Why Illinois taxpayers feel fried
In some states, the politicians bring home the bacon.
In Illinois during the years, we have had to make do with the leftover grease.
Wallethub, a nonpartisan economic think tank, is out with a new study of the most and least federally dependent states. That’s a long way of explaining which states get the most federal dollars from Washington. The study deals with percentages (money per person) rather than raw total dollars.
Illinois was fifth from the bottom. The only states getting fewer federal dollars per person were Utah, New Jersey, Delaware and Kansas. This took place even though as a general rule, states that vote Democratic tend to get more bucks back than states that vote Republican.
Illinois also was worse than all of its neighbors. Kentucky was third best, Indiana 10th, Missouri 18th, Iowa 33rd and Wisconsin 36th. If you consider large Midwestern states, Illinois was at the bottom of that pile. Pennsylvania was 20th. Michigan was 27th. Ohio was 28th.
The study crunches several statistics. How many government grant dollars come back to a state. How many federal jobs does it have. How many dollars come back to a state compared to the dollars it sends to Washington.
In general, the Wallethub folks say, the efficiency in capturing federal dollars leaks over into local taxes. One of the reasons Illinois has high state and local taxes is its failure to get a better share of the dollars it pays in federal taxes.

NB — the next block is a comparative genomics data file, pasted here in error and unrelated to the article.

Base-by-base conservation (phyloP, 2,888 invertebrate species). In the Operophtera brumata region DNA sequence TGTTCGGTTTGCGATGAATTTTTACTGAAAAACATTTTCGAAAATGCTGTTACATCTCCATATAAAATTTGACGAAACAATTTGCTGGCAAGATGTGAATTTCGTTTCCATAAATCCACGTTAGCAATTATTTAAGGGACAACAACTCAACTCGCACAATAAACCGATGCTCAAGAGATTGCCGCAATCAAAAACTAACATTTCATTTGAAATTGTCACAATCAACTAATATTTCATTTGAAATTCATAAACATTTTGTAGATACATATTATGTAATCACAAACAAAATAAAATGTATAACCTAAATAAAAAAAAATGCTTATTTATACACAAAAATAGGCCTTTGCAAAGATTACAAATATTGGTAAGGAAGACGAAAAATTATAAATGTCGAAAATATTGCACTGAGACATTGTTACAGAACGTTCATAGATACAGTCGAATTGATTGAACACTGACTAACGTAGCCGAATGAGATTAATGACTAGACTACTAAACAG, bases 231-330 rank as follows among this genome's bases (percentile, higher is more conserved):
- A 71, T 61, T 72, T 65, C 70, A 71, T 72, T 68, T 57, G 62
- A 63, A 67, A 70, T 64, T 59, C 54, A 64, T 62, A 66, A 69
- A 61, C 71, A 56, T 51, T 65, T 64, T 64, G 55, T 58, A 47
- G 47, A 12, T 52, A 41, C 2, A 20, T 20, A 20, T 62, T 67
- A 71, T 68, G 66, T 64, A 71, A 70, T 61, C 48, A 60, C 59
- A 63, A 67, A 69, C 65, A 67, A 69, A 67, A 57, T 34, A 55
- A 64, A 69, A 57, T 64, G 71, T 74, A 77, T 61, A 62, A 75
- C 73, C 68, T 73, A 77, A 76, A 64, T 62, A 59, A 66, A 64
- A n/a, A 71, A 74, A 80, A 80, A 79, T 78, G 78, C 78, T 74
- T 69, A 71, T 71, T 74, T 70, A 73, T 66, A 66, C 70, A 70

Some of this cannot be helped, or cannot be changed overnight. It would help if we had a big national park. We don’t. The 12 acres of the Lincoln home in Springfield constitute our only national park. It would help if we had more military bases. We still have some, including Kankakee’s own site for Blackhawk helicopters, but such facilities as Chanute and Fort Sheridan are gone.
As a general rule, most Americans would prefer to see fewer people on federal assistance. A Rasmussen study, quoted by the Wallethub folks, says that 61 percent of us think too many people get federal assistance. Only nine percent of us want more people on federal aid.
But it is all perspective. One man’s boondoggle is someone else’s federal job or grant. And we could use some more of those.